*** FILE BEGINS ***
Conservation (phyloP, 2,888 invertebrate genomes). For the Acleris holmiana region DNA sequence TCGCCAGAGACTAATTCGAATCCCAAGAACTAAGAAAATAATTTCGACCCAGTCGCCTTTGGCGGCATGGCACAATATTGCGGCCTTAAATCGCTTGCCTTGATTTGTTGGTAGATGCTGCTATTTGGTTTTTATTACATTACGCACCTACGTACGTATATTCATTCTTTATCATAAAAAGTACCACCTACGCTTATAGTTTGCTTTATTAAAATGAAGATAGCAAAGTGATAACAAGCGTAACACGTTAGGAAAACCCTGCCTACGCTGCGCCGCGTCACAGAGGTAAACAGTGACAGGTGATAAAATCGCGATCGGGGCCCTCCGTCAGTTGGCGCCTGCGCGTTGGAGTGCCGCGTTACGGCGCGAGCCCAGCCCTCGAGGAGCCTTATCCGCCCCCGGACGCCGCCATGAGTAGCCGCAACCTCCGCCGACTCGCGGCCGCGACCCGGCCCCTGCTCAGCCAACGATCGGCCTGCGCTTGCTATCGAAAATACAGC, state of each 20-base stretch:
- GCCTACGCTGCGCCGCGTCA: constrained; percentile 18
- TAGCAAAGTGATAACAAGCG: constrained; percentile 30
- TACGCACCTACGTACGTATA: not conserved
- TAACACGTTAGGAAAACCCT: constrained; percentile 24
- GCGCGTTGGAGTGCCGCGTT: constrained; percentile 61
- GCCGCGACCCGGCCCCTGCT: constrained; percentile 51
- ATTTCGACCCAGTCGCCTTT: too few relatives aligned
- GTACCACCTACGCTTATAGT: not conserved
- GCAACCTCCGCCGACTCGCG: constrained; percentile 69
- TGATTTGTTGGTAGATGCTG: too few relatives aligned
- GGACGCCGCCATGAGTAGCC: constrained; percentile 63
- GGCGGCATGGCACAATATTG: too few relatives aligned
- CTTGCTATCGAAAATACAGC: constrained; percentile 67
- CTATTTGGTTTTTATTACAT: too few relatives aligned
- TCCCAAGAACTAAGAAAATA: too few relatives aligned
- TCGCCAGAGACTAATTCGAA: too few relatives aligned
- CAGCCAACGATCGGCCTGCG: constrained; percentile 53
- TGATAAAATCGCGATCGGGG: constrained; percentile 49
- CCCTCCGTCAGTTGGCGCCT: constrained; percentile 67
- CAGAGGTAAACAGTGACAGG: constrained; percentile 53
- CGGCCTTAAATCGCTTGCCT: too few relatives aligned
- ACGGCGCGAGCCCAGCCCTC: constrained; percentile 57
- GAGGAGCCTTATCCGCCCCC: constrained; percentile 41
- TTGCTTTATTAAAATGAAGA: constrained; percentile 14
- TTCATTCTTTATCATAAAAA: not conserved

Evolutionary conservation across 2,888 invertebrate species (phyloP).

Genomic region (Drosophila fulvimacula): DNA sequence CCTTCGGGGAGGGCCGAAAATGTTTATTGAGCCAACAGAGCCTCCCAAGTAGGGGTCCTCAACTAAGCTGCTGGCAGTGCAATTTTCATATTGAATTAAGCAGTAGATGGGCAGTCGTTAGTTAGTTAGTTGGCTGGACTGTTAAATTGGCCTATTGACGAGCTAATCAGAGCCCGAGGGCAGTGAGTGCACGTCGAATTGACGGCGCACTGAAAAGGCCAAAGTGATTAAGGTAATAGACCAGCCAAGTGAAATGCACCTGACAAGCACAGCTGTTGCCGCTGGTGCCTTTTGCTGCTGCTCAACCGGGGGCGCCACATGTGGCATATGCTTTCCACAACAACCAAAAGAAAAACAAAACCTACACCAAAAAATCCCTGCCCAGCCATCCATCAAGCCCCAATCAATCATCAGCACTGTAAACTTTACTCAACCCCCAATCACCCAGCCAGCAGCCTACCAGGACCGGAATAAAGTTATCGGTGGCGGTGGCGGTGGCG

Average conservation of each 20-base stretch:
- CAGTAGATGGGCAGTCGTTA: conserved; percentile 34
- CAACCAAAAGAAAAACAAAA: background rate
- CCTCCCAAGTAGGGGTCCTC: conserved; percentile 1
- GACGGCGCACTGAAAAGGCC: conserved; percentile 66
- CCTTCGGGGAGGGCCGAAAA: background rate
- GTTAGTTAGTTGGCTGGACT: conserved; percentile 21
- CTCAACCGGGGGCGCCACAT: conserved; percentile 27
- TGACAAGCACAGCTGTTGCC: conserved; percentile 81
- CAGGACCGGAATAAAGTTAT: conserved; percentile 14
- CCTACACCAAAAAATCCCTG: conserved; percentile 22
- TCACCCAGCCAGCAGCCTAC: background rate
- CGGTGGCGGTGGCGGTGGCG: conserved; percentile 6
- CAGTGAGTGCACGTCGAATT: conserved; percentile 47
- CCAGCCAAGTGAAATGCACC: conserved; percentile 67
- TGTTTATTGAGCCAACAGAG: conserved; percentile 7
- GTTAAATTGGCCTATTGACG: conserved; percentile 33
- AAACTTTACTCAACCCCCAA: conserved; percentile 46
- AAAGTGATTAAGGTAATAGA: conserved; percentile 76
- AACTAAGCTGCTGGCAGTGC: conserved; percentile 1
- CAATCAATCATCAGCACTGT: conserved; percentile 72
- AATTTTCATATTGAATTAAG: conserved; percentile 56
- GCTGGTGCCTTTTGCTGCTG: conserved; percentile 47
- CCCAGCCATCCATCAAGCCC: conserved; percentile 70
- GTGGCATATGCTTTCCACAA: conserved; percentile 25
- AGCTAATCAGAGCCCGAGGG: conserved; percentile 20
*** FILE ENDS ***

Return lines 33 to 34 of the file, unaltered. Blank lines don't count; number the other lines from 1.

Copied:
- GACGGCGCACTGAAAAGGCC: conserved; percentile 66
- CCTTCGGGGAGGGCCGAAAA: background rate